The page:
How successfully the United States shaped our collective mindset during the American colonial period is best illustrated in three recent developments: the case of Lance Cpl. Daniel Smith, the Senate probe on the rigging of World Bank-funded projects and the US compensation package for Filipino World War II veterans.
The Supreme Court’s order to return Smith, an American marine convicted of rape, to Philippine custody was not complicated; what made it so is the “Little Brown American” or “Big Brother” mentality. The hesitance to assert Philippine custody over Smith is obvious. We’re like a kid pleading to a bully to return a toy seized from him.
That all, or okay most, government projects in this country are tainted with corruption is common knowledge. Or call that open secret: we all know about it but cannot prosecute the culprits or do not want (do not bother) to. That’s why concerned sectors welcomed that World Bank report about attempts to rig the bidding of some of its projects in the country—until it became apparent its officials won’t divulge its contents.
I agree Sen. Miriam Defensor-Santiago went overboard when she lambasted World Bank execs that refused to share with the Senate the complete details of the report. But I don’t buy those warnings from our own officials about not pressuring World Bank execs to cooperate with the probe. Their objectionable line: that bank officials might get angry at us and cut off the loan pipeline to the country. That’s hogwash.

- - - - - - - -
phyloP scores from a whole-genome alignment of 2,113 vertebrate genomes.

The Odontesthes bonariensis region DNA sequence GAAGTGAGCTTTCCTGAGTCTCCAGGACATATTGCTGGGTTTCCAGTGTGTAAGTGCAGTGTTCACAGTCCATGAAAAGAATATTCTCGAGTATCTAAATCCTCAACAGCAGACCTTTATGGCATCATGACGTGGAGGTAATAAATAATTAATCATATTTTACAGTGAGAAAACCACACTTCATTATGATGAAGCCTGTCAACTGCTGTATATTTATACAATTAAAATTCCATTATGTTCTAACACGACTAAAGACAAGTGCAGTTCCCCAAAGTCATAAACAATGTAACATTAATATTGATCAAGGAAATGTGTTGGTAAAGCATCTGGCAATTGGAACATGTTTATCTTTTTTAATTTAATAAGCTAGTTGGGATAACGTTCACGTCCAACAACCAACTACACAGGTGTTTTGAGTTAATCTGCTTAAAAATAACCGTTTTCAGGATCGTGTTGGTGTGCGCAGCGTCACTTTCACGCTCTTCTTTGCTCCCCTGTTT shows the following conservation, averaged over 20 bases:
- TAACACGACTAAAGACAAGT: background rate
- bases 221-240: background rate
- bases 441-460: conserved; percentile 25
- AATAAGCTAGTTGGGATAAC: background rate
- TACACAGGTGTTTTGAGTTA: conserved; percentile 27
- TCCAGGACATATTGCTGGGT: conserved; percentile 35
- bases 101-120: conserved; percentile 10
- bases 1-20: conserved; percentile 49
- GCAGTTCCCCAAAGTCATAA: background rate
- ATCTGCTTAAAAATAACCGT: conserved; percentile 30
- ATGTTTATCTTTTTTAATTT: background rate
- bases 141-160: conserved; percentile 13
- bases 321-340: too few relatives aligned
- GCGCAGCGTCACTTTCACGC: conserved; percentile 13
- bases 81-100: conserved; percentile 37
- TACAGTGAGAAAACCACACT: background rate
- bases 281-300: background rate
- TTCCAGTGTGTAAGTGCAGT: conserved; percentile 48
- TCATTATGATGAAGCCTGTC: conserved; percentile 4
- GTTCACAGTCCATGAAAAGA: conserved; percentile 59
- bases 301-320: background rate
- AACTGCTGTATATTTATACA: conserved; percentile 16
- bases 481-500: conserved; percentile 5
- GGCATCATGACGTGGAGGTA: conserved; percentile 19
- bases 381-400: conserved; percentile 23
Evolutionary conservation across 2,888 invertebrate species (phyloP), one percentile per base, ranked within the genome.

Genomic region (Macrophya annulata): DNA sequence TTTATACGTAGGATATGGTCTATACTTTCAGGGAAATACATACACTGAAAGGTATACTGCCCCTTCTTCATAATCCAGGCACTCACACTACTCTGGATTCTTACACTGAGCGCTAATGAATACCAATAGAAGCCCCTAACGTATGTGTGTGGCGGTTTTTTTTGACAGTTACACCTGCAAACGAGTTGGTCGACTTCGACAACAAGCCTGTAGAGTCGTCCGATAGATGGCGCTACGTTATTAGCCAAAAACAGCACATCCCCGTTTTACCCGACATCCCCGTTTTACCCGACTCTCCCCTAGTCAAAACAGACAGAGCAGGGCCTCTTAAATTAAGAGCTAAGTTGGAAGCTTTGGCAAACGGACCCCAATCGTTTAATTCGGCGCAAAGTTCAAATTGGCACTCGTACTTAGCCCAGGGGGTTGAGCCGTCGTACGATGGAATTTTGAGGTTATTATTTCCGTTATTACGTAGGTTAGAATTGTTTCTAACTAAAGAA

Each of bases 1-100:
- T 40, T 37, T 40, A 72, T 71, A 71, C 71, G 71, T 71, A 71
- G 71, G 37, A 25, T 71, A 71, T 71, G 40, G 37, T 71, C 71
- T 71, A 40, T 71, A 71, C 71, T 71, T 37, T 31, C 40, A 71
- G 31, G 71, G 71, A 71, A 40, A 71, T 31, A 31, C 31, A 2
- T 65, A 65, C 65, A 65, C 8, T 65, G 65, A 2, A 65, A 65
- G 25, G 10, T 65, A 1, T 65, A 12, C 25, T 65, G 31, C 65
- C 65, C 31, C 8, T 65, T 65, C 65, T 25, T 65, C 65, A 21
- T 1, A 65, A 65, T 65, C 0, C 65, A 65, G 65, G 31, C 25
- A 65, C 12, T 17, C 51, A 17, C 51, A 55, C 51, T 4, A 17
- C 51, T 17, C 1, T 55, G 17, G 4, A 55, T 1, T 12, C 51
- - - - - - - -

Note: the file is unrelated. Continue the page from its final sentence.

Meanwhile, US President Barack Obama may have been wise enough to insert in his economic stimulus package the long overdue compensation for Filipino World War II veterans. But consider this Department of Foreign Affairs data: of the 250,000 Filipino veterans originally listed as qualified to receive benefits from the US government, only an estimated 18,000 to 20,000 are still alive.
That’s why what we are hearing after the US Congress approved the economic stimulus package was not euphoria but a sigh of relief, or even grudging acceptance, from the supposed beneficiaries. Those veterans fought under the US flag in a US war, and even during that time were already paid minuscule wages compared with those of American GIs. Salt on the wound was the refusal of the US government to recognize for decades the sacrifices of these Filipino soldiers, thousands of whom died bringing with them to their grave the American insult.
Often, there’s not much equality in US-RP relations.
(I wrote this for my February 19, 2009 “Candid Thoughts” column in Sun.Star Cebu)